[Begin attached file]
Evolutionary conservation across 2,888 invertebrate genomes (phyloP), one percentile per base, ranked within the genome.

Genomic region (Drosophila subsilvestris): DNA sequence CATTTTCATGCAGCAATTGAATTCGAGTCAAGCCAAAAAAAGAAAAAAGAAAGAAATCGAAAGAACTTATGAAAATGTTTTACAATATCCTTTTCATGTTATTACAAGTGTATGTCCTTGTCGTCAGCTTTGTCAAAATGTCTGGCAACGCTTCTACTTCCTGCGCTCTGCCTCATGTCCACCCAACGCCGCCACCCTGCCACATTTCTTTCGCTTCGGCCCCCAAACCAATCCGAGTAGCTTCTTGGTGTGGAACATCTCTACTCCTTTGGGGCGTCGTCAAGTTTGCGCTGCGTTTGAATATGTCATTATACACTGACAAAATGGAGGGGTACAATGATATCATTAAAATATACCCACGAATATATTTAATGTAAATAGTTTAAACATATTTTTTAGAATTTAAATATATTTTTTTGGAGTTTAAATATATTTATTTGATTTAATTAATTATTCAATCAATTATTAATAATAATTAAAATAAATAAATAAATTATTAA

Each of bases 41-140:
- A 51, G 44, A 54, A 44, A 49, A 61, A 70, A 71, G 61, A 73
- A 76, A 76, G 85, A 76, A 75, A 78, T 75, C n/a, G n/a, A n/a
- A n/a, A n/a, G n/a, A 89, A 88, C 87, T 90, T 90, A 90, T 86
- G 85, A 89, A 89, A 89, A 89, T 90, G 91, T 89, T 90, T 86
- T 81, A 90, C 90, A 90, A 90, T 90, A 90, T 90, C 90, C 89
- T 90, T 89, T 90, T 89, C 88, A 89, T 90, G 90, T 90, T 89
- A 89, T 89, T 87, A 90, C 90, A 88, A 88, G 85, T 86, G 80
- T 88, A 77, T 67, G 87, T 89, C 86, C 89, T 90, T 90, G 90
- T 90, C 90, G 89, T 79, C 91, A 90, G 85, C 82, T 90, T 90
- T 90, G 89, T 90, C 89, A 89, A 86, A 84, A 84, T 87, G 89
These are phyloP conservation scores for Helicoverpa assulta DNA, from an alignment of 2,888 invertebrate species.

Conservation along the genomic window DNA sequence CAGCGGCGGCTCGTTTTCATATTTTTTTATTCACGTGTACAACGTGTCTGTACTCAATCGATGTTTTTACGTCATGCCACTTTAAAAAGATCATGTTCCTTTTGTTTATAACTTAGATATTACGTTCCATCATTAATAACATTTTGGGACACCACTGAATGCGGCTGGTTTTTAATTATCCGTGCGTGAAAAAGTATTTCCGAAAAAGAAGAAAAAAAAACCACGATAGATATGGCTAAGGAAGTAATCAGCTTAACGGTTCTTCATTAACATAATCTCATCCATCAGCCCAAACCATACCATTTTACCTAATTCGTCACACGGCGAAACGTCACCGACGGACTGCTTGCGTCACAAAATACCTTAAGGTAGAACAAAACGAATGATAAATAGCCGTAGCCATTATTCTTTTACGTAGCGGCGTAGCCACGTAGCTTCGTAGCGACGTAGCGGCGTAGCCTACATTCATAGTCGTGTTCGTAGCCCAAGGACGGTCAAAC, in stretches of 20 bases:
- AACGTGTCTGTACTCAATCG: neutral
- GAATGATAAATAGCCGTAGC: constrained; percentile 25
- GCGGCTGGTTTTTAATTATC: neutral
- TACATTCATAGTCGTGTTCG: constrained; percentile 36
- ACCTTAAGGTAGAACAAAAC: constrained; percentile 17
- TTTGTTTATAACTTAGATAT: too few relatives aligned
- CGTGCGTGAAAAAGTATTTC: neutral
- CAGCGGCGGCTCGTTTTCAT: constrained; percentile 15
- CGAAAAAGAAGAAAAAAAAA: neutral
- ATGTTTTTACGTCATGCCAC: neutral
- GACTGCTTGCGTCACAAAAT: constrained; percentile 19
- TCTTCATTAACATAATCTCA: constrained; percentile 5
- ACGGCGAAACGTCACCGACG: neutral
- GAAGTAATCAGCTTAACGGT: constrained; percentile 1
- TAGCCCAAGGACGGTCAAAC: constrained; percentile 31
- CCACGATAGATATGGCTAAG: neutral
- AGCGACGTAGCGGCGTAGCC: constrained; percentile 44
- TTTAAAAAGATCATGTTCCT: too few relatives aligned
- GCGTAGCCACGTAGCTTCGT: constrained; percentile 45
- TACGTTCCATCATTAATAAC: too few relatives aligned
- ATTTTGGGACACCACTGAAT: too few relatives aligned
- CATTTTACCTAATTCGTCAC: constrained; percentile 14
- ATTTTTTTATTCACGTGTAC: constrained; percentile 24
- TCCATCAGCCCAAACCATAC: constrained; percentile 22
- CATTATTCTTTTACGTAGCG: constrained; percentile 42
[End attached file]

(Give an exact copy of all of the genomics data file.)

Evolutionary conservation across 2,888 invertebrate genomes (phyloP), one percentile per base, ranked within the genome.

Genomic region (Drosophila subsilvestris): DNA sequence CATTTTCATGCAGCAATTGAATTCGAGTCAAGCCAAAAAAAGAAAAAAGAAAGAAATCGAAAGAACTTATGAAAATGTTTTACAATATCCTTTTCATGTTATTACAAGTGTATGTCCTTGTCGTCAGCTTTGTCAAAATGTCTGGCAACGCTTCTACTTCCTGCGCTCTGCCTCATGTCCACCCAACGCCGCCACCCTGCCACATTTCTTTCGCTTCGGCCCCCAAACCAATCCGAGTAGCTTCTTGGTGTGGAACATCTCTACTCCTTTGGGGCGTCGTCAAGTTTGCGCTGCGTTTGAATATGTCATTATACACTGACAAAATGGAGGGGTACAATGATATCATTAAAATATACCCACGAATATATTTAATGTAAATAGTTTAAACATATTTTTTAGAATTTAAATATATTTTTTTGGAGTTTAAATATATTTATTTGATTTAATTAATTATTCAATCAATTATTAATAATAATTAAAATAAATAAATAAATTATTAA

Each of bases 41-140:
- A 51, G 44, A 54, A 44, A 49, A 61, A 70, A 71, G 61, A 73
- A 76, A 76, G 85, A 76, A 75, A 78, T 75, C n/a, G n/a, A n/a
- A n/a, A n/a, G n/a, A 89, A 88, C 87, T 90, T 90, A 90, T 86
- G 85, A 89, A 89, A 89, A 89, T 90, G 91, T 89, T 90, T 86
- T 81, A 90, C 90, A 90, A 90, T 90, A 90, T 90, C 90, C 89
- T 90, T 89, T 90, T 89, C 88, A 89, T 90, G 90, T 90, T 89
- A 89, T 89, T 87, A 90, C 90, A 88, A 88, G 85, T 86, G 80
- T 88, A 77, T 67, G 87, T 89, C 86, C 89, T 90, T 90, G 90
- T 90, C 90, G 89, T 79, C 91, A 90, G 85, C 82, T 90, T 90
- T 90, G 89, T 90, C 89, A 89, A 86, A 84, A 84, T 87, G 89
These are phyloP conservation scores for Helicoverpa assulta DNA, from an alignment of 2,888 invertebrate species.

Conservation along the genomic window DNA sequence CAGCGGCGGCTCGTTTTCATATTTTTTTATTCACGTGTACAACGTGTCTGTACTCAATCGATGTTTTTACGTCATGCCACTTTAAAAAGATCATGTTCCTTTTGTTTATAACTTAGATATTACGTTCCATCATTAATAACATTTTGGGACACCACTGAATGCGGCTGGTTTTTAATTATCCGTGCGTGAAAAAGTATTTCCGAAAAAGAAGAAAAAAAAACCACGATAGATATGGCTAAGGAAGTAATCAGCTTAACGGTTCTTCATTAACATAATCTCATCCATCAGCCCAAACCATACCATTTTACCTAATTCGTCACACGGCGAAACGTCACCGACGGACTGCTTGCGTCACAAAATACCTTAAGGTAGAACAAAACGAATGATAAATAGCCGTAGCCATTATTCTTTTACGTAGCGGCGTAGCCACGTAGCTTCGTAGCGACGTAGCGGCGTAGCCTACATTCATAGTCGTGTTCGTAGCCCAAGGACGGTCAAAC, in stretches of 20 bases:
- AACGTGTCTGTACTCAATCG: neutral
- GAATGATAAATAGCCGTAGC: constrained; percentile 25
- GCGGCTGGTTTTTAATTATC: neutral
- TACATTCATAGTCGTGTTCG: constrained; percentile 36
- ACCTTAAGGTAGAACAAAAC: constrained; percentile 17
- TTTGTTTATAACTTAGATAT: too few relatives aligned
- CGTGCGTGAAAAAGTATTTC: neutral
- CAGCGGCGGCTCGTTTTCAT: constrained; percentile 15
- CGAAAAAGAAGAAAAAAAAA: neutral
- ATGTTTTTACGTCATGCCAC: neutral
- GACTGCTTGCGTCACAAAAT: constrained; percentile 19
- TCTTCATTAACATAATCTCA: constrained; percentile 5
- ACGGCGAAACGTCACCGACG: neutral
- GAAGTAATCAGCTTAACGGT: constrained; percentile 1
- TAGCCCAAGGACGGTCAAAC: constrained; percentile 31
- CCACGATAGATATGGCTAAG: neutral
- AGCGACGTAGCGGCGTAGCC: constrained; percentile 44
- TTTAAAAAGATCATGTTCCT: too few relatives aligned
- GCGTAGCCACGTAGCTTCGT: constrained; percentile 45
- TACGTTCCATCATTAATAAC: too few relatives aligned
- ATTTTGGGACACCACTGAAT: too few relatives aligned
- CATTTTACCTAATTCGTCAC: constrained; percentile 14
- ATTTTTTTATTCACGTGTAC: constrained; percentile 24
- TCCATCAGCCCAAACCATAC: constrained; percentile 22
- CATTATTCTTTTACGTAGCG: constrained; percentile 42